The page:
Our economy: Opening up new market opportunities, improving productivity, and increasing self-sufficiency and resilience by reducing reliance on international supply chains and global shocks. Our waste reduction and recycling outcomes support progress towards the National Performance Framework outcome for the economy, and our strategy for economic transformation[50] recognises that the circular economy represents an enormous economic and industrial opportunity for Scotland as part of this transformation.

Our society: Strengthening communities by providing local employment opportunities and lower cost options to access the goods Scotland needs. As we continue to face economic challenges, the rapid, just transition to a more circular economy, is needed more than ever. The transition to a circular economy is challenging, but is a major opportunity to transform our economy, our communities and our lives for the better.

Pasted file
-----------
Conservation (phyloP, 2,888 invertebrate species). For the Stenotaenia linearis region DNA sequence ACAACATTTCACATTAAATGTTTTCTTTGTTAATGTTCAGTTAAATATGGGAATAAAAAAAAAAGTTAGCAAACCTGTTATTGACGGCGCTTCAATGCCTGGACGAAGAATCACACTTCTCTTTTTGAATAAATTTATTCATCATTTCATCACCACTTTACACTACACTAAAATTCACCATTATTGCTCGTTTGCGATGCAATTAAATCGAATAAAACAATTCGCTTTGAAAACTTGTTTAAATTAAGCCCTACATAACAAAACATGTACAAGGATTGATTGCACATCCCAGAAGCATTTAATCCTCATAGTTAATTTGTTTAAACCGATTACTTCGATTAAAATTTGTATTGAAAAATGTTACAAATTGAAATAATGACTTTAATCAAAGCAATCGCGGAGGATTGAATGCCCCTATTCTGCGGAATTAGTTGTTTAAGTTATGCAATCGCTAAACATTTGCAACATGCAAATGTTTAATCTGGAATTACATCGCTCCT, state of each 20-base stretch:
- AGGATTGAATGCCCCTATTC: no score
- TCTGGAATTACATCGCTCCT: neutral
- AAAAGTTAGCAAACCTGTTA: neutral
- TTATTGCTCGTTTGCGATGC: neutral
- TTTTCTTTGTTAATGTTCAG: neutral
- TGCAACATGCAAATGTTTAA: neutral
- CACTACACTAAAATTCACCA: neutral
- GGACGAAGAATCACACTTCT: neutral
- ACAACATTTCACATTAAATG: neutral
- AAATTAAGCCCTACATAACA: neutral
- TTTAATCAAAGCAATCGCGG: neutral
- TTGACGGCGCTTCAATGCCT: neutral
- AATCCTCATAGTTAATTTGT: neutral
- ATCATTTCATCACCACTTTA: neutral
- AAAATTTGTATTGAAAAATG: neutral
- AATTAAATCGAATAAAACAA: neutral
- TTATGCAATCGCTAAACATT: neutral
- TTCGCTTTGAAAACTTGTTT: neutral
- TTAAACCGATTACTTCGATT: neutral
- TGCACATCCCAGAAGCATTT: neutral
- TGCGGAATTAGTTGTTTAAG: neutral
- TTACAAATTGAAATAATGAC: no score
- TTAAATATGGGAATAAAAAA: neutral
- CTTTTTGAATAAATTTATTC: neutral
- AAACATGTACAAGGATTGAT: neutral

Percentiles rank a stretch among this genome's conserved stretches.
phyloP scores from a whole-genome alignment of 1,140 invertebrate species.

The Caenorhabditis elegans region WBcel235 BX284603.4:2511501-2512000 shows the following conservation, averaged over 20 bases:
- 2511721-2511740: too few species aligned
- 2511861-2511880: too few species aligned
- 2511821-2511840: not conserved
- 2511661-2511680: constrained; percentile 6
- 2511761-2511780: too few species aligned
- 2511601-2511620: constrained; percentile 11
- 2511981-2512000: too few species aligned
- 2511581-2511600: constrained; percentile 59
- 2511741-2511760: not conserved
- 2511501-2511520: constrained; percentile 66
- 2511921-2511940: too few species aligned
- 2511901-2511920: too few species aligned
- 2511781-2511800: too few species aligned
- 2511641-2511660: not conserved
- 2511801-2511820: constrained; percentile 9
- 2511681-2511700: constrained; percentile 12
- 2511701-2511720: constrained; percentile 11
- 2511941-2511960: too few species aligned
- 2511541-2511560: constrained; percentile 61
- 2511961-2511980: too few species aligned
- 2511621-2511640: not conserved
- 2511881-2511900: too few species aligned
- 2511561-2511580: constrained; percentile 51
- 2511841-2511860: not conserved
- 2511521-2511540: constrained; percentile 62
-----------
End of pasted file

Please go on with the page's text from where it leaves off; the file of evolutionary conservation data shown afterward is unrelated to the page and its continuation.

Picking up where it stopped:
Our role in the world: Sustainable consumption and production are essential for Scotland’s just transition to a net zero, nature positive economy, but they also alleviate pressures on the natural world and its finite resources globally: Reducing the demand for raw materials and keeping materials in use as high up the waste hierarchy and for as long as possible. This can directly help Scotland meet its obligations to tackle the twin climate and nature emergencies through a just transition, showing genuine climate leadership and playing our full part on the global stage.

Our approach

3.1 Our strategic aims

Measures in chapter two are grouped under four strategic aims, which reflect the span of the waste hierarchy. These strategic aims are outlined in Figure 2 below.